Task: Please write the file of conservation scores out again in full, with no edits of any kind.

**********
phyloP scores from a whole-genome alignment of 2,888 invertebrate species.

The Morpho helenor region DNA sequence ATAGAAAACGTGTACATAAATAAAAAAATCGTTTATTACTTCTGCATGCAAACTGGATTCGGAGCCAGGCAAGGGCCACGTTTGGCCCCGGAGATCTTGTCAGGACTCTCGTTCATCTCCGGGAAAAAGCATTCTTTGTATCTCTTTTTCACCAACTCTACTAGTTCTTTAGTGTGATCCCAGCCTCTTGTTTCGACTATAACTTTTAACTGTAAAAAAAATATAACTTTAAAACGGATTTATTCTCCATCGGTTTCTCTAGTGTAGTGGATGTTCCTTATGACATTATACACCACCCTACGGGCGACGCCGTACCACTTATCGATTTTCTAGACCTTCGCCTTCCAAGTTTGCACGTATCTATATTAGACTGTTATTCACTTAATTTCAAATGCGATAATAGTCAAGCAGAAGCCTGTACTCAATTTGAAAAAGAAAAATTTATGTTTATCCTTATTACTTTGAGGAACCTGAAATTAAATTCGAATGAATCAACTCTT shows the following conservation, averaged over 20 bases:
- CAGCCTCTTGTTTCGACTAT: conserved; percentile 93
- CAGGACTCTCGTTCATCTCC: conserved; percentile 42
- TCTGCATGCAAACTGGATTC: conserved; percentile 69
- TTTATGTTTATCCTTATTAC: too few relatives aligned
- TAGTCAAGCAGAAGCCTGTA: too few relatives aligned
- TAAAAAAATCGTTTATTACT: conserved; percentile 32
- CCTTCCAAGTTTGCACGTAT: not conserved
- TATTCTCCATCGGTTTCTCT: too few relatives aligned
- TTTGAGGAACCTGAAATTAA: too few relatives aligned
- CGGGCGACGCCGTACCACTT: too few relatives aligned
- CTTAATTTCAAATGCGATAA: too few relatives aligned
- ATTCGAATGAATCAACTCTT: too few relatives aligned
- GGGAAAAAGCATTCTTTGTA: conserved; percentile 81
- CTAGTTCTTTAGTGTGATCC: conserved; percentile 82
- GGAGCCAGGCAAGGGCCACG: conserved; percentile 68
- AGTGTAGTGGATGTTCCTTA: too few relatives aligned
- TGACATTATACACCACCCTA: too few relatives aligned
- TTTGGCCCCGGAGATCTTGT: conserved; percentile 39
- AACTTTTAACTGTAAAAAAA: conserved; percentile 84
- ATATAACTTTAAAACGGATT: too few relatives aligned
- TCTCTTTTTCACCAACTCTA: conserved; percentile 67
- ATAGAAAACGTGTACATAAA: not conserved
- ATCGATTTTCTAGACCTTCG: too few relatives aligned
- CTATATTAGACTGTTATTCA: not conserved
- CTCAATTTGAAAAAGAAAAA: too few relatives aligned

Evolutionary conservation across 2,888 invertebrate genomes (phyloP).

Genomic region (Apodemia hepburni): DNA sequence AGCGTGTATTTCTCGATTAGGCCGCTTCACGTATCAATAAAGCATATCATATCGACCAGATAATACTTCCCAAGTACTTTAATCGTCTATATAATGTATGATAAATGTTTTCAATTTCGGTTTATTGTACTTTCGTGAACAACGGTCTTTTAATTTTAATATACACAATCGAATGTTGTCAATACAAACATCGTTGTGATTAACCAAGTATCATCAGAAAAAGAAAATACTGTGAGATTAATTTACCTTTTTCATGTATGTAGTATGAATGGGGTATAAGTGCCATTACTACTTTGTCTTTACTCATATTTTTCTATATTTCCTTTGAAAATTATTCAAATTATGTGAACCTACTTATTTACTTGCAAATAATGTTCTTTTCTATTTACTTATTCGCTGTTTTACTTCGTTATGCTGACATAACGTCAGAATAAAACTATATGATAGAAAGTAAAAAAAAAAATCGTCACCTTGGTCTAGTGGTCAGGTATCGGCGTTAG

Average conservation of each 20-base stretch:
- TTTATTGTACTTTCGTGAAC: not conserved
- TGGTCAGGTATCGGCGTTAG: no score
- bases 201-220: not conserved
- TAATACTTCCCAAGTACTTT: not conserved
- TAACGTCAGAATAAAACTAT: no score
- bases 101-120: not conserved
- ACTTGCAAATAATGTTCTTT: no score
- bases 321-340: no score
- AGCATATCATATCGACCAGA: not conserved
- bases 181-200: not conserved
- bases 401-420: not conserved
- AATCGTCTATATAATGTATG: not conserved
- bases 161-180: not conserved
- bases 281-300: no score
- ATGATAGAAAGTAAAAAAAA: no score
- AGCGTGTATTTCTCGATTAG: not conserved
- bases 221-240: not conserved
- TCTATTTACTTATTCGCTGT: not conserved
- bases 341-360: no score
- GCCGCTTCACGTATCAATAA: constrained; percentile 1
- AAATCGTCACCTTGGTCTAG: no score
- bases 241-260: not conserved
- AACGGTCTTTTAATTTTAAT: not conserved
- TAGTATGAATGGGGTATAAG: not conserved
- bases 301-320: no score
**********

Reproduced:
phyloP scores from a whole-genome alignment of 2,888 invertebrate species.

The Morpho helenor region DNA sequence ATAGAAAACGTGTACATAAATAAAAAAATCGTTTATTACTTCTGCATGCAAACTGGATTCGGAGCCAGGCAAGGGCCACGTTTGGCCCCGGAGATCTTGTCAGGACTCTCGTTCATCTCCGGGAAAAAGCATTCTTTGTATCTCTTTTTCACCAACTCTACTAGTTCTTTAGTGTGATCCCAGCCTCTTGTTTCGACTATAACTTTTAACTGTAAAAAAAATATAACTTTAAAACGGATTTATTCTCCATCGGTTTCTCTAGTGTAGTGGATGTTCCTTATGACATTATACACCACCCTACGGGCGACGCCGTACCACTTATCGATTTTCTAGACCTTCGCCTTCCAAGTTTGCACGTATCTATATTAGACTGTTATTCACTTAATTTCAAATGCGATAATAGTCAAGCAGAAGCCTGTACTCAATTTGAAAAAGAAAAATTTATGTTTATCCTTATTACTTTGAGGAACCTGAAATTAAATTCGAATGAATCAACTCTT shows the following conservation, averaged over 20 bases:
- CAGCCTCTTGTTTCGACTAT: conserved; percentile 93
- CAGGACTCTCGTTCATCTCC: conserved; percentile 42
- TCTGCATGCAAACTGGATTC: conserved; percentile 69
- TTTATGTTTATCCTTATTAC: too few relatives aligned
- TAGTCAAGCAGAAGCCTGTA: too few relatives aligned
- TAAAAAAATCGTTTATTACT: conserved; percentile 32
- CCTTCCAAGTTTGCACGTAT: not conserved
- TATTCTCCATCGGTTTCTCT: too few relatives aligned
- TTTGAGGAACCTGAAATTAA: too few relatives aligned
- CGGGCGACGCCGTACCACTT: too few relatives aligned
- CTTAATTTCAAATGCGATAA: too few relatives aligned
- ATTCGAATGAATCAACTCTT: too few relatives aligned
- GGGAAAAAGCATTCTTTGTA: conserved; percentile 81
- CTAGTTCTTTAGTGTGATCC: conserved; percentile 82
- GGAGCCAGGCAAGGGCCACG: conserved; percentile 68
- AGTGTAGTGGATGTTCCTTA: too few relatives aligned
- TGACATTATACACCACCCTA: too few relatives aligned
- TTTGGCCCCGGAGATCTTGT: conserved; percentile 39
- AACTTTTAACTGTAAAAAAA: conserved; percentile 84
- ATATAACTTTAAAACGGATT: too few relatives aligned
- TCTCTTTTTCACCAACTCTA: conserved; percentile 67
- ATAGAAAACGTGTACATAAA: not conserved
- ATCGATTTTCTAGACCTTCG: too few relatives aligned
- CTATATTAGACTGTTATTCA: not conserved
- CTCAATTTGAAAAAGAAAAA: too few relatives aligned

Evolutionary conservation across 2,888 invertebrate genomes (phyloP).

Genomic region (Apodemia hepburni): DNA sequence AGCGTGTATTTCTCGATTAGGCCGCTTCACGTATCAATAAAGCATATCATATCGACCAGATAATACTTCCCAAGTACTTTAATCGTCTATATAATGTATGATAAATGTTTTCAATTTCGGTTTATTGTACTTTCGTGAACAACGGTCTTTTAATTTTAATATACACAATCGAATGTTGTCAATACAAACATCGTTGTGATTAACCAAGTATCATCAGAAAAAGAAAATACTGTGAGATTAATTTACCTTTTTCATGTATGTAGTATGAATGGGGTATAAGTGCCATTACTACTTTGTCTTTACTCATATTTTTCTATATTTCCTTTGAAAATTATTCAAATTATGTGAACCTACTTATTTACTTGCAAATAATGTTCTTTTCTATTTACTTATTCGCTGTTTTACTTCGTTATGCTGACATAACGTCAGAATAAAACTATATGATAGAAAGTAAAAAAAAAAATCGTCACCTTGGTCTAGTGGTCAGGTATCGGCGTTAG

Average conservation of each 20-base stretch:
- TTTATTGTACTTTCGTGAAC: not conserved
- TGGTCAGGTATCGGCGTTAG: no score
- bases 201-220: not conserved
- TAATACTTCCCAAGTACTTT: not conserved
- TAACGTCAGAATAAAACTAT: no score
- bases 101-120: not conserved
- ACTTGCAAATAATGTTCTTT: no score
- bases 321-340: no score
- AGCATATCATATCGACCAGA: not conserved
- bases 181-200: not conserved
- bases 401-420: not conserved
- AATCGTCTATATAATGTATG: not conserved
- bases 161-180: not conserved
- bases 281-300: no score
- ATGATAGAAAGTAAAAAAAA: no score
- AGCGTGTATTTCTCGATTAG: not conserved
- bases 221-240: not conserved
- TCTATTTACTTATTCGCTGT: not conserved
- bases 341-360: no score
- GCCGCTTCACGTATCAATAA: constrained; percentile 1
- AAATCGTCACCTTGGTCTAG: no score
- bases 241-260: not conserved
- AACGGTCTTTTAATTTTAAT: not conserved
- TAGTATGAATGGGGTATAAG: not conserved
- bases 301-320: no score